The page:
15 for 15
The first player to win WNBA titles with two teams
By Lois Elfman #40
There are only six players in the history of the WNBA who have won titles with two different teams. The first one to do it was Olympia Scott (1), who earned her first championship ring with the Sacramento Monarchs in 2005 and her second with the Phoenix Mercury in 2007.
Scott, a power forward, was a first-round pick in the 1998 WNBA Draft. She had been a four-year starter at Stanford University, (2) where she was also team captain. The Cardinal made three Final Four appearances during her time there.
A starter with the Indiana Fever in 2001 and '02, Scott spent much of her 10 seasons in the WNBA as a reserve. (3)
"I've always believed that a team is only as good as its role players," says Scott, 35, who still plays professionally overseas. (4) "As important as it is to have those superstars and those go-to players, you also need role players who firstly understand their role and embrace it, but also understand the importance of adding to the team and not taking away from it because they're not the star player or maybe their role isn't what they envisioned it to be.
"Playing on the pro level, we were all stars at one point," she continues. "I understand what it feels like to be in that role where you're playing a lot of minutes. I've played all roles on a team. I've been the rookie. I've been the veteran. I've been the starter. I've been the reserve. I've been the person coming back from injury. I've been the new mom. (5) I've been the newly traded player."
What she brought to the Monarchs in 2005 and the Mercury in 2007 was a sense of responsibility to energize the bench, which she felt in turn energized the players on the court.
"A lot of times we don't realize how much our energy is contagious," Scott says. "I felt it was my responsibility to make sure that the bench and the role players gave energy to the players who played a lot of minutes. In order for us to be successful, we all needed to have this winning energy—not just the players who were playing the minutes."
During her one season in Sacramento, Scott was touched by the intensity of Monarchs fans. The city as a whole was kind of quiet, but she found the mood in the team's home arena as loud and electric as New York. The support she witnessed even at community events fed her enthusiasm for the team. (6)
"It really was a meaningful championship," Scott says. (7) "It was tears, but I was just so happy that we won. I really felt like everyone genuinely felt, 'We did it!'"
The dynamic was different in Phoenix, but the role players were still crucial. Focus was on All-Stars Diana Taurasi, Cappie Pondexter and Penny Taylor, but the reserves willingly did the dirty work. It was Taurasi's fourth season in the league, and she was hungry to equal the success she'd had in college.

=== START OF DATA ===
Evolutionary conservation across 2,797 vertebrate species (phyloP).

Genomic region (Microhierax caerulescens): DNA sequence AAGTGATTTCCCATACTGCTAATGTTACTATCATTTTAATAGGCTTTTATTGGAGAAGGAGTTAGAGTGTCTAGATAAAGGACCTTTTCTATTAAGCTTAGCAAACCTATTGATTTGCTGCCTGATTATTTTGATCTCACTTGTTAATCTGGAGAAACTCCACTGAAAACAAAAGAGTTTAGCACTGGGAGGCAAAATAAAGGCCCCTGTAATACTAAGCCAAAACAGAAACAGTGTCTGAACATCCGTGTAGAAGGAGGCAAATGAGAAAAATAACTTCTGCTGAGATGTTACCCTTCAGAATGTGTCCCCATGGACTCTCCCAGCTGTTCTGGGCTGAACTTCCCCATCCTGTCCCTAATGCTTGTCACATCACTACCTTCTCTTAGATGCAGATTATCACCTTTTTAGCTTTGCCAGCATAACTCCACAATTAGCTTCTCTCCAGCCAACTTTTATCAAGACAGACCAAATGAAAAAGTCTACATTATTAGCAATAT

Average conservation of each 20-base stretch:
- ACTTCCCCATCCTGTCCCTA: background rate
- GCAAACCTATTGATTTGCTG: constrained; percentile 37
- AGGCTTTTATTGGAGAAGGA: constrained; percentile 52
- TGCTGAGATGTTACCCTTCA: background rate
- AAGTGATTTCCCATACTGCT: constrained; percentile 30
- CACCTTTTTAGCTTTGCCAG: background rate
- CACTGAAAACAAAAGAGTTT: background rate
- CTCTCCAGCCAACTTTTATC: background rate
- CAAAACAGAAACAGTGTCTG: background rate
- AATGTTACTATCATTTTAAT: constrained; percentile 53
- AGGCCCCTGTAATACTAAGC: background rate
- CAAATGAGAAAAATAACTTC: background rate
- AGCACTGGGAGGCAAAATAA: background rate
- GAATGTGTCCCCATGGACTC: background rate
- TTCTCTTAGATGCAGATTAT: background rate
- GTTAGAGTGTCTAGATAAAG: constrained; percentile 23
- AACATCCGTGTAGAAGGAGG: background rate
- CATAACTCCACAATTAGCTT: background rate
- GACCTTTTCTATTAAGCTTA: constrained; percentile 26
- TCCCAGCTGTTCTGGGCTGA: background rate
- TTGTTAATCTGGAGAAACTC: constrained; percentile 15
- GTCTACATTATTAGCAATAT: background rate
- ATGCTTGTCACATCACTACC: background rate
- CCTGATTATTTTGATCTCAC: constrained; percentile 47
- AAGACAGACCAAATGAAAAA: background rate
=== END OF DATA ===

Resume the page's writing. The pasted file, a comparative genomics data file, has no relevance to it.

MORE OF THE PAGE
"I had to learn a new leadership style, which was to lead from behind, to allow others to lead the charge physically, but to still help instill in them the mindset, the approach, the right attitude," Scott says. "Keeping the bench into it."
Coach Paul Westhead (8) had a set rotation, and rarely went deeper than seven players.
"It was easier for the bench players to get down in that type of system, so it was more important for the bench to energize, especially because you're talking about starters who were playing 35 to 40 minutes a game," she notes. "There were times the bench was cheering and really trying to energize them."
Scott is still holding onto hope to be the first player to win three titles with three different teams, and says she's in top condition. She's also ready to bring that behind-the-scenes jolt of energy that is often underestimated.
"I'll play until the wheels fall off," she says. "I'm passionate about basketball."
Scott is also busy developing businesses away from basketball. She and her mother, Dr. Jacqueline D. Scott, have developed a company called Super Parenting: Raising the Next Generation (http://superparenting.com). Super stands for Sensitive Understanding Positive Effective and Responsible. You can also read about Scott on her personal Web site, http://olympiahoops.com.
(1) The others prior to the 2011 WNBA season were Kelly Schumacher, Swin Cash and Le'coe Willingham. They are now joined by Taj McWilliams-Franklin and Rebekkah Brunson.
(2) Her grandmother's younger brother, the late Dr. Sebron Edward Tucker, was the first African-American student-athlete at Stanford.
(3) Olympia Scott played on six teams: Utah Starzz, Detroit Shock, Indiana Fever, Charlotte Sting, Sacramento Monarchs and Phoenix Mercury.
(4) She recently returned from a season in Turkey.
(5) Daughter BreAzia is 12.
(6) The Monarchs disbanded after the 2009 season.
(7) The coach who led the Monarchs to the 2005 title, John Whisenant, became head coach of the New York Liberty this season.
(8) Paul Westhead left the Phoenix Mercury after the 2007 season to take a job with the NBA's Seattle SuperSonics, but returned to women's basketball in 2009 when he became head coach at the University of Oregon.